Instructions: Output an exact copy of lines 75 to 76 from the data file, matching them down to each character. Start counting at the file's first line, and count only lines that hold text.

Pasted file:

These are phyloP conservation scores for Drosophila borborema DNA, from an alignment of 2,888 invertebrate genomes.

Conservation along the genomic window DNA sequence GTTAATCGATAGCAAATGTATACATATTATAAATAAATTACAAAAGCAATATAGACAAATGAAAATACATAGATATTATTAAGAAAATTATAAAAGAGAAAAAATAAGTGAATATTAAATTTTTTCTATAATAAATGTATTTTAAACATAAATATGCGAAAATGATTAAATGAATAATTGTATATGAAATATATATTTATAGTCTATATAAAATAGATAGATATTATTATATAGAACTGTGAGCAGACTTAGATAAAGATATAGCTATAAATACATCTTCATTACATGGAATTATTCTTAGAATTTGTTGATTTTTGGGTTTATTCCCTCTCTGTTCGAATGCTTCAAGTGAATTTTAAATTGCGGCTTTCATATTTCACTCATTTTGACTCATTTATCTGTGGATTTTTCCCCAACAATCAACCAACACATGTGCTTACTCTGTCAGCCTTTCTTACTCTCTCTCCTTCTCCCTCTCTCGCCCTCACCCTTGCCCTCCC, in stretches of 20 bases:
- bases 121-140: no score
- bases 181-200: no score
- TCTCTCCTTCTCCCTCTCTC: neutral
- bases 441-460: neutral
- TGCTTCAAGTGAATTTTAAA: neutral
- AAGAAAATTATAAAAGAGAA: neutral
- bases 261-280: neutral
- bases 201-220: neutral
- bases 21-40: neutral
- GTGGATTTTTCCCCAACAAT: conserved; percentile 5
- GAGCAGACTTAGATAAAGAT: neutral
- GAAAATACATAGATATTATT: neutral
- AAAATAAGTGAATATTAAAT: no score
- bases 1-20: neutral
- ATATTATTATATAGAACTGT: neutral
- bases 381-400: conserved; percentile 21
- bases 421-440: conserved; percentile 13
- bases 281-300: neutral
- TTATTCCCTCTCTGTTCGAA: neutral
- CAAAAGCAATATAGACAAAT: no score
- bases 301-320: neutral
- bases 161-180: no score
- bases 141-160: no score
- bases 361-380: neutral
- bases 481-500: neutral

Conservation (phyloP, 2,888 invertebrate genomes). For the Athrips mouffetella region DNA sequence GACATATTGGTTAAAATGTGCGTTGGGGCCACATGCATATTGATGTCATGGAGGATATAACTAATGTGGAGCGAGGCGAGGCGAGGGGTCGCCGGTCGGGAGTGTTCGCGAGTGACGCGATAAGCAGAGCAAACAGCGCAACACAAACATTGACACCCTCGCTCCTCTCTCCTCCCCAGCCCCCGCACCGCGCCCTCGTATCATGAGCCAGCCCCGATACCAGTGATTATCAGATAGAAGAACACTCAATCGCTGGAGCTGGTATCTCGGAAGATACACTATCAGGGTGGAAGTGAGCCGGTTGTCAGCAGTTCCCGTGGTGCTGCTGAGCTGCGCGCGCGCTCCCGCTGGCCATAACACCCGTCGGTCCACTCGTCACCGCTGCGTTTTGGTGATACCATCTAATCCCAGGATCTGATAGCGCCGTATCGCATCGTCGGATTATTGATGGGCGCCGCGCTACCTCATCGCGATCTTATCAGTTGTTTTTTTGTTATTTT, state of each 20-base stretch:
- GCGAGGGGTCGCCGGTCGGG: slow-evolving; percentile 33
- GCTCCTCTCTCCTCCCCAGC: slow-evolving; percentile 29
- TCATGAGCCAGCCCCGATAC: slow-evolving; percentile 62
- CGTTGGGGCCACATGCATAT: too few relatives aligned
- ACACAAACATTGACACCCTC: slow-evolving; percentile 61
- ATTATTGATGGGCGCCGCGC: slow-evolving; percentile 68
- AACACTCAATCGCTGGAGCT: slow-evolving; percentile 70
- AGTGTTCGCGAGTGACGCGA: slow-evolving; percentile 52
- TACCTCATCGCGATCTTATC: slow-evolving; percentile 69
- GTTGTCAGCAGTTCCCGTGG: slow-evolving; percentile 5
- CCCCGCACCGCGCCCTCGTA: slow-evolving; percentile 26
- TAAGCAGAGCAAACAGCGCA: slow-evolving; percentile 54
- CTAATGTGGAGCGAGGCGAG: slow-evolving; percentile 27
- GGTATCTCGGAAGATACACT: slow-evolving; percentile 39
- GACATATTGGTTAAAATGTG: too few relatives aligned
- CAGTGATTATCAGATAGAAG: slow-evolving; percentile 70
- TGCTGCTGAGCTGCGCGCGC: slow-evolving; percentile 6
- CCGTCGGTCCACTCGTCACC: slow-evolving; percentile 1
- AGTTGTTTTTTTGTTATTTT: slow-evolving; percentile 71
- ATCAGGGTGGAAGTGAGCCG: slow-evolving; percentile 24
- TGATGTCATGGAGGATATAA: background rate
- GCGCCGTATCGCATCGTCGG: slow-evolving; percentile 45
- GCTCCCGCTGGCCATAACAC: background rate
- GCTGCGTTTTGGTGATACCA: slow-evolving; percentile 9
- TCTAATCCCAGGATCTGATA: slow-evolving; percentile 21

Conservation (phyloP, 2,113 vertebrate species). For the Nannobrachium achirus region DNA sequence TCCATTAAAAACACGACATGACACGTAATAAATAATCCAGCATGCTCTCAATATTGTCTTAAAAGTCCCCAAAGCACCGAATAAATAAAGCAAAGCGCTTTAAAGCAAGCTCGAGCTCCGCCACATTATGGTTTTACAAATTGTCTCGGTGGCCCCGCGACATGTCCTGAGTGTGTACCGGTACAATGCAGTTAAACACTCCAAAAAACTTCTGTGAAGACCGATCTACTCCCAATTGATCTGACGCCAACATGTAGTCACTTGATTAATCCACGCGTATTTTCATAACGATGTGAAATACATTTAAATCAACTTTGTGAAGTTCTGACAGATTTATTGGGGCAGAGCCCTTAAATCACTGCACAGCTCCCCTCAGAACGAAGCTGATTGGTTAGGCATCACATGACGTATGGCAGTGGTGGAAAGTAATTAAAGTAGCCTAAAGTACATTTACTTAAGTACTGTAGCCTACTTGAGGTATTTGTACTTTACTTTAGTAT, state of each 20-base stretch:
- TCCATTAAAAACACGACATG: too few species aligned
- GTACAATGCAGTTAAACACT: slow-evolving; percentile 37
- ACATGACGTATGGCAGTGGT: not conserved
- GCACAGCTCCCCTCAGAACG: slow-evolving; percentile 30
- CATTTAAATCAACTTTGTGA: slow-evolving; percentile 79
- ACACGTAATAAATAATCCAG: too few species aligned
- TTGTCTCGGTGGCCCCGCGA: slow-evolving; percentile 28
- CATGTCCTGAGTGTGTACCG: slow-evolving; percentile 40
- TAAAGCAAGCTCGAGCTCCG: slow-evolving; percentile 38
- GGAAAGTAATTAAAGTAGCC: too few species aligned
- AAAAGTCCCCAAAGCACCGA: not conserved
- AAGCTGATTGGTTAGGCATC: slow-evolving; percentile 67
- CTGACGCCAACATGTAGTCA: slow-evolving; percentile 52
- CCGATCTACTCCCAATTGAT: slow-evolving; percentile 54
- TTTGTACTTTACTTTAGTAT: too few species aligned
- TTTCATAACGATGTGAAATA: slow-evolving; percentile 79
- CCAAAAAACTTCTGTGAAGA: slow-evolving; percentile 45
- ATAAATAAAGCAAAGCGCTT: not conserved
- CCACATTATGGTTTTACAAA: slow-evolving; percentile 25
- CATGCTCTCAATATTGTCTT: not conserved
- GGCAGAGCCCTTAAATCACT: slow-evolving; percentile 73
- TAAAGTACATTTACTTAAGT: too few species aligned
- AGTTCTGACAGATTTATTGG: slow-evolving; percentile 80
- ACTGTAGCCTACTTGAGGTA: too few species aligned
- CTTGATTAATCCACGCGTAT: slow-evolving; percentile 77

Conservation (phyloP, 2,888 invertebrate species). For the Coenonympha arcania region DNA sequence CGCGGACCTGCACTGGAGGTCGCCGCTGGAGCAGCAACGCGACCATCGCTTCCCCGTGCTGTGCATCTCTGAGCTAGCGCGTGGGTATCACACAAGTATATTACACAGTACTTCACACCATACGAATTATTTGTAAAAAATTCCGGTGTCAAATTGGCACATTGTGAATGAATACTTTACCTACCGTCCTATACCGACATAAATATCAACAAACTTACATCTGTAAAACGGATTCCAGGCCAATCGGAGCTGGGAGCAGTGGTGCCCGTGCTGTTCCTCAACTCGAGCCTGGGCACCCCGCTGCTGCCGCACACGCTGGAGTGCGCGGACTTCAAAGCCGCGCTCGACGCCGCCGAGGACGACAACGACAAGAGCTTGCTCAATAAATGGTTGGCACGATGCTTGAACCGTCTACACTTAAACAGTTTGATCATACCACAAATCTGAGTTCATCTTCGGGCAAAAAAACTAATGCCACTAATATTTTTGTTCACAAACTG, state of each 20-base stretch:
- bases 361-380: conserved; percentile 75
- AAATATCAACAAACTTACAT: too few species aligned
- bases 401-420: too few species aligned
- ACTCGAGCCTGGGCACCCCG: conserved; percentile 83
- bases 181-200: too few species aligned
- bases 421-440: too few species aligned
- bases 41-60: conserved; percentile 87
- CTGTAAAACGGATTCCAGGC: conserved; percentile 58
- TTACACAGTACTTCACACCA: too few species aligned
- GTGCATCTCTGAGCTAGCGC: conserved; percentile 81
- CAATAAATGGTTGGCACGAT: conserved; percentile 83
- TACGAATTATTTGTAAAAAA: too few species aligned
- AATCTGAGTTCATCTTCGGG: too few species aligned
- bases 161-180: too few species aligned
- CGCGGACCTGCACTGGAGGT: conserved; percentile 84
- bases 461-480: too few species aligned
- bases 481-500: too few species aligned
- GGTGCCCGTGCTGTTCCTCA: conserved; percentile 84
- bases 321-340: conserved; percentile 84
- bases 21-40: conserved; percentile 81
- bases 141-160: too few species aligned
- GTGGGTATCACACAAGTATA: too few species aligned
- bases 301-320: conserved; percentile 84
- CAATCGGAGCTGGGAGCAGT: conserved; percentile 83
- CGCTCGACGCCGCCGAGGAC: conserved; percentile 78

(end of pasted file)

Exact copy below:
- GGCAGAGCCCTTAAATCACT: slow-evolving; percentile 73
- TAAAGTACATTTACTTAAGT: too few species aligned